All valuation is about future cash flow, not historical cash flow. This is why the Income Approach methodology is commonly used to value a medical practice. The income approach estimates future income or cash flow of a physician practice. This method converts and/or discounts an anticipated benefit streams in to a single present value amount. The valuation of a medical practice therefore relies upon risk-based assumptions as to what patients, procedures or tests will occur in the future as of the selected valuation date. When projecting out in into the future, does the volume and related expected reimbursement make sense? Is the revenue assumption too aggressive? Does it make sense to increase significantly cash flow revenues in an era of declining physician reimbursement?
Are there overstated revenues as well as missing revenues? If overstated revenues are included in the calculation of a medical practice valuation, the result is often on overstatement of total value. To reiterate, the objective is to determine the real income stream of the practice. There are often three types of overstatement situations: (a) The commitment of fraud and abuse by the practice, (b) Utilization abuse by the practice, and (c) Medical billing upcoding of medical practice services often due to a lack of current coding education by the doctors or medical practice staff.
In addition to revenues, take a hard look at the expense assumptions. Do anticipated expenses really match the anticipated revenue stream? You cannot significantly increase gross revenues without possibly adding personnel, increasing space, using additional supply costs, etc.
3) An Important Difference – Fair Market Value Adjustments Versus Investment Value Adjustments
Finally, when making adjustments to future cash flows and expenses, you must understand the important difference between fair market value adjustments and investment value adjustments (which cannot be included in the valuation). Investment value represents what a medical practice might be worth to a potential investor. As such, investment value represents individual investment requirements and opportunities; it reflects the synergies that might occur after the purchase of the medical practice. Many times a person will say “If you buy or take over this medical practice, you can increase revenues __% because you’ll now be doing these services or you can eliminate x number of $__ of expenses because you can move the medical practice to your location.” These are “investment” type of adjustments or assumptions and should never be included in a fair market value appraisal.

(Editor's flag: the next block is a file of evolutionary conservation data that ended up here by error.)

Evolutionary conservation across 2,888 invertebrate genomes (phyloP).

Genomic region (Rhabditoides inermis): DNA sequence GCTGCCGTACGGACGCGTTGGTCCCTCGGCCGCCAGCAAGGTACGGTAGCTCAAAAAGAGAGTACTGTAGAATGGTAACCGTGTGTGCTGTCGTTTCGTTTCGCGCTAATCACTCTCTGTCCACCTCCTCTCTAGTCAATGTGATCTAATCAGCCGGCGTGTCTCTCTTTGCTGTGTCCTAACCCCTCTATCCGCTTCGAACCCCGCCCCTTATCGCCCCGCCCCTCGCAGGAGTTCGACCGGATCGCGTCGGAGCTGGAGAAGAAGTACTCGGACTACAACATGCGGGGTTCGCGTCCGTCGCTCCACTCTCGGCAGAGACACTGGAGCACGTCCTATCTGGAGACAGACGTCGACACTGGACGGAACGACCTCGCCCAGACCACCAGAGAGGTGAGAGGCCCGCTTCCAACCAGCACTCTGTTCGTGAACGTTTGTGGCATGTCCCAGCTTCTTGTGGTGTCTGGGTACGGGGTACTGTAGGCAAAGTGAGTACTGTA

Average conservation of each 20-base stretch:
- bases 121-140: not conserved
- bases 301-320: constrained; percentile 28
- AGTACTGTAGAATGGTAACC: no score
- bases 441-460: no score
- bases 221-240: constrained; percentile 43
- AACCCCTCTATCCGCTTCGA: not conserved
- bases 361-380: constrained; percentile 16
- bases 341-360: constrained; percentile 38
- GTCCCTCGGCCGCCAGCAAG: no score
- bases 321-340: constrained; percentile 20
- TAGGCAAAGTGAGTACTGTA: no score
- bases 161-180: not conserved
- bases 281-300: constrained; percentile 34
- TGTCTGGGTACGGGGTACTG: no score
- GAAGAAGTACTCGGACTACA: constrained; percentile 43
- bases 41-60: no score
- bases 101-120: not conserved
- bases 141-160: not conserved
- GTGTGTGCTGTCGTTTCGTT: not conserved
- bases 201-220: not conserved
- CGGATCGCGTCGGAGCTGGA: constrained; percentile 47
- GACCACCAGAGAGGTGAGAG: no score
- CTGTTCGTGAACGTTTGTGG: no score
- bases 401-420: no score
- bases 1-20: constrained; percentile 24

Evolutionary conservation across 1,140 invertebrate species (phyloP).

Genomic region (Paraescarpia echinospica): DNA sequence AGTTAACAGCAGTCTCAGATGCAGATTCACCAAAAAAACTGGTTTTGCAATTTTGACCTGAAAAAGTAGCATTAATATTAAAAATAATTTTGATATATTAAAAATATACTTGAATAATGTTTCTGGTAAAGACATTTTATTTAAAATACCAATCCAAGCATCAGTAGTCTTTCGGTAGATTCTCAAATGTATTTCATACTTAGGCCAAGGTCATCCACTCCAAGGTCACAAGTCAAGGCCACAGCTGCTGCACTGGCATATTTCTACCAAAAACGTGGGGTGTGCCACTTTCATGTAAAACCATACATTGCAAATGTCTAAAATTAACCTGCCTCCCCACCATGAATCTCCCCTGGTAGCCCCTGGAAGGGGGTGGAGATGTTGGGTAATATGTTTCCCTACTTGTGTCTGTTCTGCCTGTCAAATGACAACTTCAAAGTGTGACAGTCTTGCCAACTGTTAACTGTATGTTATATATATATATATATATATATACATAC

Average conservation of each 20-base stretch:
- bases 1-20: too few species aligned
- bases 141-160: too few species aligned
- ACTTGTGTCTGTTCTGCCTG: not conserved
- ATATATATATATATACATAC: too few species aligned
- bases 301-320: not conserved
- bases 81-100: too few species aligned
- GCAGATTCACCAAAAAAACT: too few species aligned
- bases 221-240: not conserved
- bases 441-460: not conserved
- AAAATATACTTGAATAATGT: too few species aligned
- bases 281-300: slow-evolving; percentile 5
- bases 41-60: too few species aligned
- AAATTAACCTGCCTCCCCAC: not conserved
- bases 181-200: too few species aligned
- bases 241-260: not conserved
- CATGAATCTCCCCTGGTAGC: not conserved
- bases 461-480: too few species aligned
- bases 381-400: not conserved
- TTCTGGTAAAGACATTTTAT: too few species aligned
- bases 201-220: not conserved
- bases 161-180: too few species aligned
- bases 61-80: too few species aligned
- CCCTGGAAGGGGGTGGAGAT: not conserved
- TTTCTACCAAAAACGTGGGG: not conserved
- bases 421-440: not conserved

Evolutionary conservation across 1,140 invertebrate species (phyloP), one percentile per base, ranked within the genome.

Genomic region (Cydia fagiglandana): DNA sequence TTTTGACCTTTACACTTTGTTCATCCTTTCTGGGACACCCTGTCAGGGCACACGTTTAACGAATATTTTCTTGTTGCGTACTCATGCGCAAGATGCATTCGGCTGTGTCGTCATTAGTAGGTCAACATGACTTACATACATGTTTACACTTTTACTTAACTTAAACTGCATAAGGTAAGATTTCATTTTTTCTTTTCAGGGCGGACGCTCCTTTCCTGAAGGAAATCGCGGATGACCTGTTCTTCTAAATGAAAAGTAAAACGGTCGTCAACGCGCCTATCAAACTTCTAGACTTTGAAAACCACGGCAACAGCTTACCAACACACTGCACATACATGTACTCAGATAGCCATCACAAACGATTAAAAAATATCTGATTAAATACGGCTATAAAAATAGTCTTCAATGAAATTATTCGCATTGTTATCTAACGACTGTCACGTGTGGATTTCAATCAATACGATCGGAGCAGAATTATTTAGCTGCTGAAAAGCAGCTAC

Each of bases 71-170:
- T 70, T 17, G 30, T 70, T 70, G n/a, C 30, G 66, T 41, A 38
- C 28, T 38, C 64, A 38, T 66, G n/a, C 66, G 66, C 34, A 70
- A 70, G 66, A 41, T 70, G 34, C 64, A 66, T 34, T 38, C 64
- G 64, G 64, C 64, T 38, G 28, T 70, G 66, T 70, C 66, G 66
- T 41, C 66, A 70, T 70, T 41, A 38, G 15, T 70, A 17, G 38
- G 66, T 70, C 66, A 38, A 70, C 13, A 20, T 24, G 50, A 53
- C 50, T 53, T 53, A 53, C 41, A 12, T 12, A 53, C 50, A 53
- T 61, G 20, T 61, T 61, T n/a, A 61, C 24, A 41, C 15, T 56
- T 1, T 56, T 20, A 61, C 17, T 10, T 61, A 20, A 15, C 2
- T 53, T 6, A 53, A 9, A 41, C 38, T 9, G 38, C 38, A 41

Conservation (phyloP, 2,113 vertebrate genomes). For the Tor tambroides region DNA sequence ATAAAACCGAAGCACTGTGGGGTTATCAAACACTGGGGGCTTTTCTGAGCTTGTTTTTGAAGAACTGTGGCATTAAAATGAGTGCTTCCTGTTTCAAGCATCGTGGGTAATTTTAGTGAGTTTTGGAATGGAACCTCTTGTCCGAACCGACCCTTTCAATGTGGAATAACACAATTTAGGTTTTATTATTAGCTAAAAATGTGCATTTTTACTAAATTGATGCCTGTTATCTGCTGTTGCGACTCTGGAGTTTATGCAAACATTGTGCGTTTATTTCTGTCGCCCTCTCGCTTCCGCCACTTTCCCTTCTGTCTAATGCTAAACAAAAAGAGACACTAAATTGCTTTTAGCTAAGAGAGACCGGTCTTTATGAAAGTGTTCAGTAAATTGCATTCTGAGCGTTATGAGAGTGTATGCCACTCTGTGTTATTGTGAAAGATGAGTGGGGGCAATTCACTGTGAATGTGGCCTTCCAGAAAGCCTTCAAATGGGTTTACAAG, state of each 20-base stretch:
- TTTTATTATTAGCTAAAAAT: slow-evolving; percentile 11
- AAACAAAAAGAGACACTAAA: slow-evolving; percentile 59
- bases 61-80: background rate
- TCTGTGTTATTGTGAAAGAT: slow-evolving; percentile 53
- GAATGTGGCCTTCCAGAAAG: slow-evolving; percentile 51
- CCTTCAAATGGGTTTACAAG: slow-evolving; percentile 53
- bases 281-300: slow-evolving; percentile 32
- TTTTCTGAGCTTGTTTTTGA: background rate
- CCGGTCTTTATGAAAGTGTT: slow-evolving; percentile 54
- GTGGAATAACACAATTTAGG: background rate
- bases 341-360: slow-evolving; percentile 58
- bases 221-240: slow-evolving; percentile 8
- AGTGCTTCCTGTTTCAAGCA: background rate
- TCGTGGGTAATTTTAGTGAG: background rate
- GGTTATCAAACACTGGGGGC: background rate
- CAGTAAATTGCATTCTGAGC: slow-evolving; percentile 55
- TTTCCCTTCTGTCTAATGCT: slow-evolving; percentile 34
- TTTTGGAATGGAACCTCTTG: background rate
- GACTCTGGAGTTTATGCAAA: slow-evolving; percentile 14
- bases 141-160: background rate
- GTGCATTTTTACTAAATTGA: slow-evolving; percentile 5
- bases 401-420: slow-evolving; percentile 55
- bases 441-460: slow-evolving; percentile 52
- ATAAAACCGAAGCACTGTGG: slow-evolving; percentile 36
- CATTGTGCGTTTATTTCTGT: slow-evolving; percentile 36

4) Relying on Market Approach to Value
Utilizing the market approach to medical practice appraisal is defined as a general way of determining a value indication of a business or business ownership interest using one or more methods that compare to similar businesses that have been sold. In other words, this approach calculates the value of the medical practice based on prices actually paid for comparable entities. This methodology follows the simple mathematical process of determining the sales price as a ratio to net discretionary income available for owner compensation calculated from the comparable sales data and applying these ratios to revenues of the entity being valued.
But can one really find a current, comparable medical practice sale that is an “apples to apples comparison” to the medical practice that is being appraised? Are the sale transaction(s) you are comparing true comparisons? If not, don’t use it in the valuation. An important point: medical practice buyers buy cash flow – i.e. the cash flow of the target medical practice.
When you are valuing a medical practice or conducting a medical practice appraisal, make sure you are working with experienced medical practice brokerage experts.
Above are four of many, many more important factors that must be carefully assessed when conducting a thorough review of a medical practice for sale. A failure to follow regulations and proper methodology can have a major impact on the final medical practice valuation figure. This is arguably one of the most important parts of the medical practice valuation process and one where valuators, especially those who are inexperienced, often miss the boat
Your Tinsley Medical Practice Brokers Team